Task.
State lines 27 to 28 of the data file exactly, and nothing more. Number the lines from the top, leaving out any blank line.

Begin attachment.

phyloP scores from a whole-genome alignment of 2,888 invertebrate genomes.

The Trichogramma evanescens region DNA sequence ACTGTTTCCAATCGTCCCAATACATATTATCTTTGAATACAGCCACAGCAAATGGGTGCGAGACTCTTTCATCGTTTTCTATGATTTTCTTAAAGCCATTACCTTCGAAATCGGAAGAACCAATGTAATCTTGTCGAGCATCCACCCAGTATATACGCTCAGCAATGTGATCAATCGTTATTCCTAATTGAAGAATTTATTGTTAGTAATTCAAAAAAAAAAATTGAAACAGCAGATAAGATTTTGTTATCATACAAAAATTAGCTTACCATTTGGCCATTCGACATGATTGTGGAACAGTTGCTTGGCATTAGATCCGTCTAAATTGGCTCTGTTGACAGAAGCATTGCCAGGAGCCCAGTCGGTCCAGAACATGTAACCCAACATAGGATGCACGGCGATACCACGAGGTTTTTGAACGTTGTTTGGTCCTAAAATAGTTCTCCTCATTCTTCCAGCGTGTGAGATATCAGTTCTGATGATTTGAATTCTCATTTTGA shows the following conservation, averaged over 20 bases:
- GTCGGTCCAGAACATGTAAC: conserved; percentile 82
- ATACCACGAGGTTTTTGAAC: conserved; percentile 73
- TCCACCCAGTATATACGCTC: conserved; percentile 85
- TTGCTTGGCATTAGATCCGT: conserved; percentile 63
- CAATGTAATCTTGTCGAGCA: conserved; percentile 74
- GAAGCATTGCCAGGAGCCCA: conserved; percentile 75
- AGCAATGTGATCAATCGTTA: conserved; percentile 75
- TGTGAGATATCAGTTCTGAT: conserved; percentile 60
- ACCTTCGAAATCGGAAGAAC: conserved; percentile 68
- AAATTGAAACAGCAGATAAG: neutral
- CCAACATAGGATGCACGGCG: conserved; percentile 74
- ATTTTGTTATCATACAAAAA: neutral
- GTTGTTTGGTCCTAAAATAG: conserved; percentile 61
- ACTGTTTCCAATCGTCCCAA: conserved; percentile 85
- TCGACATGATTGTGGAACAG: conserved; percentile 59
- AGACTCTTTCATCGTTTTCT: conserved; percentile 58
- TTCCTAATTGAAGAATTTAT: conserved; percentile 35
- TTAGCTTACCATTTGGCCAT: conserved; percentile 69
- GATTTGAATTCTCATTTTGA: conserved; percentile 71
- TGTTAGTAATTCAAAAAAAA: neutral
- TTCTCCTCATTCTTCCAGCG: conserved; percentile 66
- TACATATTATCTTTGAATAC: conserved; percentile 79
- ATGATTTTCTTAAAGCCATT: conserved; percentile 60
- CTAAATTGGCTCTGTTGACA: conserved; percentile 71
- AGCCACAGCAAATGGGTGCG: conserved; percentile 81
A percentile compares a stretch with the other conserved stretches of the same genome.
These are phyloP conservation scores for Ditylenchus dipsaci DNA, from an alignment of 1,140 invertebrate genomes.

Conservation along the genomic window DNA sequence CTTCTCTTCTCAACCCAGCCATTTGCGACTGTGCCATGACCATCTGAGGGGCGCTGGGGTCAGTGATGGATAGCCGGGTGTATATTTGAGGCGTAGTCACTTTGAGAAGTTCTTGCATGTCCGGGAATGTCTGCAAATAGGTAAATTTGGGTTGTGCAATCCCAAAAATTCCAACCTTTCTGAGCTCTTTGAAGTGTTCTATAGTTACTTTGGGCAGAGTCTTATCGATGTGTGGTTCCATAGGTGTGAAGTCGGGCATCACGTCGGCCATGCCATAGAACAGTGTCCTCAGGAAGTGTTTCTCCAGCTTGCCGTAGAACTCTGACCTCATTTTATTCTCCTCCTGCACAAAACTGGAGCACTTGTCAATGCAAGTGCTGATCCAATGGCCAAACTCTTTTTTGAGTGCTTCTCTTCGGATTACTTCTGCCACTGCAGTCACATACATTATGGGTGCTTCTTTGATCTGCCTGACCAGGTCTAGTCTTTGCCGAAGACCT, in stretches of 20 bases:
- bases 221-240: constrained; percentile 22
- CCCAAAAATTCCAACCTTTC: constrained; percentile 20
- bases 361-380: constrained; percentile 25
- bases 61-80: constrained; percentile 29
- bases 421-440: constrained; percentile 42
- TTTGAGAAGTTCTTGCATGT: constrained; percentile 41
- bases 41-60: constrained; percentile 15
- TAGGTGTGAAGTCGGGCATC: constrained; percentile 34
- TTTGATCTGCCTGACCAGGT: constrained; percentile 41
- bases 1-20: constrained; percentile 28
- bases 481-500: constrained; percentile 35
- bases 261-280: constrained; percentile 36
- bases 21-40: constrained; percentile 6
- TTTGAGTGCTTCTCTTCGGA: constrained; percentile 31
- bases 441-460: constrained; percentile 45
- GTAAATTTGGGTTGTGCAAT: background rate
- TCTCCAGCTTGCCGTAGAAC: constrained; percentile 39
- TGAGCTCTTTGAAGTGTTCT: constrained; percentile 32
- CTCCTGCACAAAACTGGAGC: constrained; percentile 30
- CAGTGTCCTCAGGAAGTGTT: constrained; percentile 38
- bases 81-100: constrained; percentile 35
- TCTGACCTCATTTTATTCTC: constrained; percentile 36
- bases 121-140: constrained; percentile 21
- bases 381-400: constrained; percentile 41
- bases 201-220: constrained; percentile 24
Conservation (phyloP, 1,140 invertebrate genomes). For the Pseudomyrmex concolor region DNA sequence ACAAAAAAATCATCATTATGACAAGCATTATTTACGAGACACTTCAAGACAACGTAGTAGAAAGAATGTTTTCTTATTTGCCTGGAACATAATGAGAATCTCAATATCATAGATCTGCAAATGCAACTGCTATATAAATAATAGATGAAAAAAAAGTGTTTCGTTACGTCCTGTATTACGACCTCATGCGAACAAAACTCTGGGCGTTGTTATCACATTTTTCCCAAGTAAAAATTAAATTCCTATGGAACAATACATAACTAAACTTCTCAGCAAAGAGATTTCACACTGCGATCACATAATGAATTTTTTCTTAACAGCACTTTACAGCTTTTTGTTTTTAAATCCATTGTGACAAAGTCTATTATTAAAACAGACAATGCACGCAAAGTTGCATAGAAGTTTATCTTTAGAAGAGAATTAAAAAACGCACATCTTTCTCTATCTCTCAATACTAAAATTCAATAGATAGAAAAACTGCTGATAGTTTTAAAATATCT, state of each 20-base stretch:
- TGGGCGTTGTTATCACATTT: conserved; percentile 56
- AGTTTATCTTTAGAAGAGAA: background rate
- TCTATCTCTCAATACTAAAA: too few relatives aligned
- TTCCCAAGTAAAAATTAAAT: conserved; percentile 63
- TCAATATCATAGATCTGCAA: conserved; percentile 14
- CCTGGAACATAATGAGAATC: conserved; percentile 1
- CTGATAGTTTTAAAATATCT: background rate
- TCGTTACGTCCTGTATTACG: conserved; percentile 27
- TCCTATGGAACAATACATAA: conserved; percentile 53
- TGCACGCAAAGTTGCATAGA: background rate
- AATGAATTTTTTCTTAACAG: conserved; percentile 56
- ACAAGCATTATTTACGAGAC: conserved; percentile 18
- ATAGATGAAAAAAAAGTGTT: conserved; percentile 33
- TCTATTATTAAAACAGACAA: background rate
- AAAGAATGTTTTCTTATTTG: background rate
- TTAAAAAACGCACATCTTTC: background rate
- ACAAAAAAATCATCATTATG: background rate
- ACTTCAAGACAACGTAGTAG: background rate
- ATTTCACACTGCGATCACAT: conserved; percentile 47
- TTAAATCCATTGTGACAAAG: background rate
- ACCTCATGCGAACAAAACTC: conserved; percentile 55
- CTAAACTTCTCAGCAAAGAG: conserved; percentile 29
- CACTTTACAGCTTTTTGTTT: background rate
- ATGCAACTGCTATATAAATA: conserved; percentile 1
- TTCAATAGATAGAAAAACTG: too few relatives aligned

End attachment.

- AGCCACAGCAAATGGGTGCG: conserved; percentile 81
A percentile compares a stretch with the other conserved stretches of the same genome.